Inbreeding and Nepotism in Institutions of Higher Learning
By Mukhtar Ahmad Farooqi
HIGHER education is at the top of education pyramid and is considered as the backbone of any society. Universities, Institutes of technology, colleges, seminaries, academies are the institutions where higher learning or tertiary level of learning takes place. The main purpose of these institutions is not merely impart in-depth knowledge. They are places where apart from knowledge transmission/dissemination, knowledge creation takes place.
Even though higher education in India had been showing a rise, both, in terms of expansion as well as students opting to go for higher education due to saturation and non-employability at secondary levels; recent rankings of institutions of higher learning have shown mostly decline from the previously assigned rankings. This indeed is worrisome.
Intellectual class and academicians consider inbreeding and nepotism as the main causes of their degrading academic productivity and quality.
Inbreeding or more precisely “academic inbreeding” is the practice wherein the universities or more specifically their departments give preference to home trained candidates while recruiting teaching faculty that is those who have completed their PG degree or terminal degree usually a PhD at the same university in preference to those candidates who have completed such degrees from other universities even when the later are better qualified or skilled. They remain there throughout their careers. Menace of inbreeding has not only made institutions of higher learning bereft of academic growth, productivity and mobility but also has led to a rise of “Yes-Man” culture in these institutions. Those candidates who have the ability of making good connections with faculty members after securing admission in their respective PG courses get top ranks/Gold medals and also make sure there are no hurdles when they apply for research programmes irrespective of their worth.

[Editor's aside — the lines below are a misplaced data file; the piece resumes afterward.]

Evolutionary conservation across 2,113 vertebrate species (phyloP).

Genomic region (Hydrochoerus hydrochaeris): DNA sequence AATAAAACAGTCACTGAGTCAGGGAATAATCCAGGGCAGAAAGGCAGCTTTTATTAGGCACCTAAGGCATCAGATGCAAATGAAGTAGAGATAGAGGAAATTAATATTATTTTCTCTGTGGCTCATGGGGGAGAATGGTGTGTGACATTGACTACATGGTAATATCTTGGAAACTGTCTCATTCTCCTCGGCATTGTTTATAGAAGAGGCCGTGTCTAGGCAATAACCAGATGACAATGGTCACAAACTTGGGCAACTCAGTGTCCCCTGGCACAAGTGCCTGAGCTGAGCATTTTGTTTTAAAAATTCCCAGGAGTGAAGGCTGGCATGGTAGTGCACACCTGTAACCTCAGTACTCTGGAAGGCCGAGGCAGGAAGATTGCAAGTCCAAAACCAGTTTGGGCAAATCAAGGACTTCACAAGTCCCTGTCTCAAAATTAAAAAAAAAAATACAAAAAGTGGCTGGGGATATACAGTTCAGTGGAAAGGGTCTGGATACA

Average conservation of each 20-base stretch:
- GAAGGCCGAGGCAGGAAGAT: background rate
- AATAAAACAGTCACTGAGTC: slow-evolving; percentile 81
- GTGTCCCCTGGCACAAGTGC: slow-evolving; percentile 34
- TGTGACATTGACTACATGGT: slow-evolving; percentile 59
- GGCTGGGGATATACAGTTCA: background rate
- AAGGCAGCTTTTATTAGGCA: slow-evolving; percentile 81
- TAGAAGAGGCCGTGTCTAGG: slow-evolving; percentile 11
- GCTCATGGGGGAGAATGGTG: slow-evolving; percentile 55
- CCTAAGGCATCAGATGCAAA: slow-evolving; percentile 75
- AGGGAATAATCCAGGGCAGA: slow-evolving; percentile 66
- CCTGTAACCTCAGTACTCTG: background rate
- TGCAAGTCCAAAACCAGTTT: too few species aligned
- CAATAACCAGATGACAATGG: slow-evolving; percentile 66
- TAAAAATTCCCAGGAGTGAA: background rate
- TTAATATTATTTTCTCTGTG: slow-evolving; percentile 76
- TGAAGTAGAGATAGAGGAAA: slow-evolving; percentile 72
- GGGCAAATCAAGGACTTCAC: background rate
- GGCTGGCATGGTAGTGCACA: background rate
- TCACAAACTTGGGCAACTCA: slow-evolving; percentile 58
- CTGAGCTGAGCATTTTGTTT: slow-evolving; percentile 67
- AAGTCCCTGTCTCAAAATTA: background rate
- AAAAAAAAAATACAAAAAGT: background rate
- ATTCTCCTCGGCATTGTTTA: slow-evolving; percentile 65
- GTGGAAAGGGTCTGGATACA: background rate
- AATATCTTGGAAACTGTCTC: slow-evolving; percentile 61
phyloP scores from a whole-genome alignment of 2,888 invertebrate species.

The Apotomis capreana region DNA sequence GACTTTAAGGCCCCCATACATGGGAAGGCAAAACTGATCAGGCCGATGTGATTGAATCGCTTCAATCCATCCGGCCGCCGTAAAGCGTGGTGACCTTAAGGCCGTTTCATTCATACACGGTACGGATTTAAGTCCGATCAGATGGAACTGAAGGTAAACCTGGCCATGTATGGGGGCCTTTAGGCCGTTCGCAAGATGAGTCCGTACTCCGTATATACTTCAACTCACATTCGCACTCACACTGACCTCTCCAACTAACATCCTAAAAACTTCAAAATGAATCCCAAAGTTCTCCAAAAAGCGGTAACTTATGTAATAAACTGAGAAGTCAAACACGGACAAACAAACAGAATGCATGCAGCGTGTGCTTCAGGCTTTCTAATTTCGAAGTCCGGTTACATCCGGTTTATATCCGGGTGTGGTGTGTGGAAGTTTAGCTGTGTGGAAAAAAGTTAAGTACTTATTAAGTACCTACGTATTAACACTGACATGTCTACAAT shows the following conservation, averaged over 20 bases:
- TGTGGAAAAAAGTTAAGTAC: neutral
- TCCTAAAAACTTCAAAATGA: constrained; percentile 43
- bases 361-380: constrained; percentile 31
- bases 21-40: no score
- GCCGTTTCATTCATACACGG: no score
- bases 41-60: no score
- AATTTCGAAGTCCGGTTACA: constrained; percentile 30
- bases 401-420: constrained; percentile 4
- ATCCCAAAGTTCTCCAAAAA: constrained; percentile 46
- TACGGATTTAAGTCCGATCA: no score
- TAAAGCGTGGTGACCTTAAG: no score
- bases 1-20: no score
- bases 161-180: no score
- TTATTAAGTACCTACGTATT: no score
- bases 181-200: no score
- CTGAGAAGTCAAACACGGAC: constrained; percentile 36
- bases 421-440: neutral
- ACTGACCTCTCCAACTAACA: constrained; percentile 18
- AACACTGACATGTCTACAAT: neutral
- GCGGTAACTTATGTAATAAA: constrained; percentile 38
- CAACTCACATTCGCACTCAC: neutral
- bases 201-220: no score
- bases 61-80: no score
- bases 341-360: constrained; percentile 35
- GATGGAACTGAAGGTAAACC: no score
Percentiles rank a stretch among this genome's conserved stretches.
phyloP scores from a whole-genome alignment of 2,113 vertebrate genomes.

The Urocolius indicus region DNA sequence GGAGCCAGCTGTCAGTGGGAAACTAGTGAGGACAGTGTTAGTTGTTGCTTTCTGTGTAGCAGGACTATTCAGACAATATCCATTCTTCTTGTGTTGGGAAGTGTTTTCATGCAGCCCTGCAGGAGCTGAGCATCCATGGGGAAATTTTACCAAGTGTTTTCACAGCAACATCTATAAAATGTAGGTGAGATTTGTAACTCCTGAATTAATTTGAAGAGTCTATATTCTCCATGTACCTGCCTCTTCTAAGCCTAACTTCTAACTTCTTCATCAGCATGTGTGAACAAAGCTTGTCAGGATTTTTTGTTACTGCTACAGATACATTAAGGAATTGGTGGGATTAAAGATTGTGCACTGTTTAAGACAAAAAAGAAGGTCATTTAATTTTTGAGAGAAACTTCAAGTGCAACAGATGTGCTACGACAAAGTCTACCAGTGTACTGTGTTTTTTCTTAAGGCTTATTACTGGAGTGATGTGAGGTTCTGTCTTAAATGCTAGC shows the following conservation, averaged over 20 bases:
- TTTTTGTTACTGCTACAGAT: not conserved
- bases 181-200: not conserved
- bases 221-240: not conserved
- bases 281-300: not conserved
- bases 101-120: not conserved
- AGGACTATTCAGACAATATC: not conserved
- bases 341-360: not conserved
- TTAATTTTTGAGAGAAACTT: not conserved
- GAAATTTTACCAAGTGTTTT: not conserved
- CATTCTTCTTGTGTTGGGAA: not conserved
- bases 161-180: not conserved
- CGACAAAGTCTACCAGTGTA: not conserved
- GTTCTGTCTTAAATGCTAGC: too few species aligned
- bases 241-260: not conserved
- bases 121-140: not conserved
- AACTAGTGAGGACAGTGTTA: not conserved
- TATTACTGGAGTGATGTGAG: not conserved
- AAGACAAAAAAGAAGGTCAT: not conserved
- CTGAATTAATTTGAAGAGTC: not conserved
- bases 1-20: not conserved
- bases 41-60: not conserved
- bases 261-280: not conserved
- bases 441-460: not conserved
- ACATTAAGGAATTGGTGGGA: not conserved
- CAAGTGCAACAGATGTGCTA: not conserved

In rare cases, inbreeding maybe beneficial to academic institutions but in society like ours where having any “channel” can do wonders for you, benefits of academic inbreeding are almost negligible.
Another practice — rather a menace —— that is marring our academic institutions is nepotism. Throughout our academic journeys, we all have experienced nepotism in one form or another. Nepotism is the practice of people in high positions or possessing power to favour their own friends and family instead of those who may be more qualified or talented. Institutions of higher learning, especially universities, where recruitments for faculty positions are done by respective university boards, meritocracy becomes the main casualty. Various independent studies have shown that people in power have adjusted their immediate family members or friends on top posts irrespective of their ability or worth for that very post due to ever increasing menace of nepotism thereby guaranteeing their career advancement regardless of their merit. At times even eligibility criteria is modified so as to give edge to their kinship.